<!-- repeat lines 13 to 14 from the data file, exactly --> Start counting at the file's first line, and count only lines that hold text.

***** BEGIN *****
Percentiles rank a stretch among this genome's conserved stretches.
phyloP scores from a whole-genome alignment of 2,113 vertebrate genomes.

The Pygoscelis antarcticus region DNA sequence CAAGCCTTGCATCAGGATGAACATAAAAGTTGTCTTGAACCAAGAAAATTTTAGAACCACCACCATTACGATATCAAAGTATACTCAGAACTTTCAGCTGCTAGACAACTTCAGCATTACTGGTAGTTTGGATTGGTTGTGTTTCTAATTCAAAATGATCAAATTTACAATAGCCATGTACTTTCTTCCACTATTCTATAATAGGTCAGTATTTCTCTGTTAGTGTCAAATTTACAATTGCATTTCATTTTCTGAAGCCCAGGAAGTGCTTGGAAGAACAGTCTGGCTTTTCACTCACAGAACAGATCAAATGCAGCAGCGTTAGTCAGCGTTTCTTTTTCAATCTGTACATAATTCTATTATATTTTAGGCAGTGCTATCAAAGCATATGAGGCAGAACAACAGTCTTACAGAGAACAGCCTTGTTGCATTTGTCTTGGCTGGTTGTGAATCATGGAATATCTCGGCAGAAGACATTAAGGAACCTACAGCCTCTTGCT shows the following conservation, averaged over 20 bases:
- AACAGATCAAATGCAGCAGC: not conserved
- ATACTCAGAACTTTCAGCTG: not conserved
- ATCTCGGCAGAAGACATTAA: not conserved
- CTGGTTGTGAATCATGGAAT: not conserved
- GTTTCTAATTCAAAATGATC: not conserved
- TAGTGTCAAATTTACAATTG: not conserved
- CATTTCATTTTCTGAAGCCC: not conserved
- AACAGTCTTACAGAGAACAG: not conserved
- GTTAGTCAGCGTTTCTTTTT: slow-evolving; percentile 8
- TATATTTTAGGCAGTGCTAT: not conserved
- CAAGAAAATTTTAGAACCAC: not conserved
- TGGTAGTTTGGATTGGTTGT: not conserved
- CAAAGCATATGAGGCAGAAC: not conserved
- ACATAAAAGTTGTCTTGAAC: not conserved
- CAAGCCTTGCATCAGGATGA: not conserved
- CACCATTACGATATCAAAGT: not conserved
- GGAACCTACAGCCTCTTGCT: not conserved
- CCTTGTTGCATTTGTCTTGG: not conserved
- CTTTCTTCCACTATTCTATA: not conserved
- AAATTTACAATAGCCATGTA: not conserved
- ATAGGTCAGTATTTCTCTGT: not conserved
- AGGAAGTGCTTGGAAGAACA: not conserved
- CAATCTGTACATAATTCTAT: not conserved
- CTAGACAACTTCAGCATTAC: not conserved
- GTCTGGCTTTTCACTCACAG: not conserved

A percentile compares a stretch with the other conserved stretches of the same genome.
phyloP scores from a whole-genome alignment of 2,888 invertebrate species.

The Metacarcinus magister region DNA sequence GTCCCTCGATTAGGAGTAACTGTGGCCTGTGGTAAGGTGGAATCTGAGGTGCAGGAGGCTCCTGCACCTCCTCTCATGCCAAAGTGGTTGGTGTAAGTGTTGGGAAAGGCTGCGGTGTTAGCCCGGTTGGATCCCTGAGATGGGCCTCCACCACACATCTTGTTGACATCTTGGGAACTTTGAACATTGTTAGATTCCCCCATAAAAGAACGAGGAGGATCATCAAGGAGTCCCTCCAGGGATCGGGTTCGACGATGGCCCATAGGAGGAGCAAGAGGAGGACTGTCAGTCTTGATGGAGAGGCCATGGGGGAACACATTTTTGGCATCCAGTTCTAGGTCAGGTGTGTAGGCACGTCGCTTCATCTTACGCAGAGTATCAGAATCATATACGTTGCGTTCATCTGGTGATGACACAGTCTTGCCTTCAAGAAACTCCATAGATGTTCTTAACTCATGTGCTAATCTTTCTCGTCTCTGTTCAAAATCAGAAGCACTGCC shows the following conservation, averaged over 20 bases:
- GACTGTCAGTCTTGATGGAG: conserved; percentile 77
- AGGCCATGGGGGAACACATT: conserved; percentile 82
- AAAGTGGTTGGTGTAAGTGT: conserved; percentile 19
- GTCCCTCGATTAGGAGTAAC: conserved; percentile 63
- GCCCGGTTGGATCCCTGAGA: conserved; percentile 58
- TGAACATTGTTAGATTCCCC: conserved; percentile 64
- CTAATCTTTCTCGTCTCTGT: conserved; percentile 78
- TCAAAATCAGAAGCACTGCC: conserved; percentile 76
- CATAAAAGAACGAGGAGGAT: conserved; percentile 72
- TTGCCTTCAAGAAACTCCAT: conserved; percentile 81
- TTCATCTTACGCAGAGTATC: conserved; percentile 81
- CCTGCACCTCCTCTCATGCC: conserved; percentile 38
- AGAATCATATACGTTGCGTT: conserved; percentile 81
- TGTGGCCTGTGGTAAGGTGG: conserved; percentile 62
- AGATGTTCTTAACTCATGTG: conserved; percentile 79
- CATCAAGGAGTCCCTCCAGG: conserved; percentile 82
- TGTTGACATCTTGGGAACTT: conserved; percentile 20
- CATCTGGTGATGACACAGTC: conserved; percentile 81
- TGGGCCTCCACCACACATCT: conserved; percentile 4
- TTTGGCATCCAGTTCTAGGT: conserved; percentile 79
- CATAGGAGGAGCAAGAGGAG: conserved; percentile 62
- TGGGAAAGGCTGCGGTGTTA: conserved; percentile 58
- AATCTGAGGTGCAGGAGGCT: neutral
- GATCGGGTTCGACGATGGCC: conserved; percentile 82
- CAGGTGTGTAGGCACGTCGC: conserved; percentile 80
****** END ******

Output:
- TATATTTTAGGCAGTGCTAT: not conserved
- CAAGAAAATTTTAGAACCAC: not conserved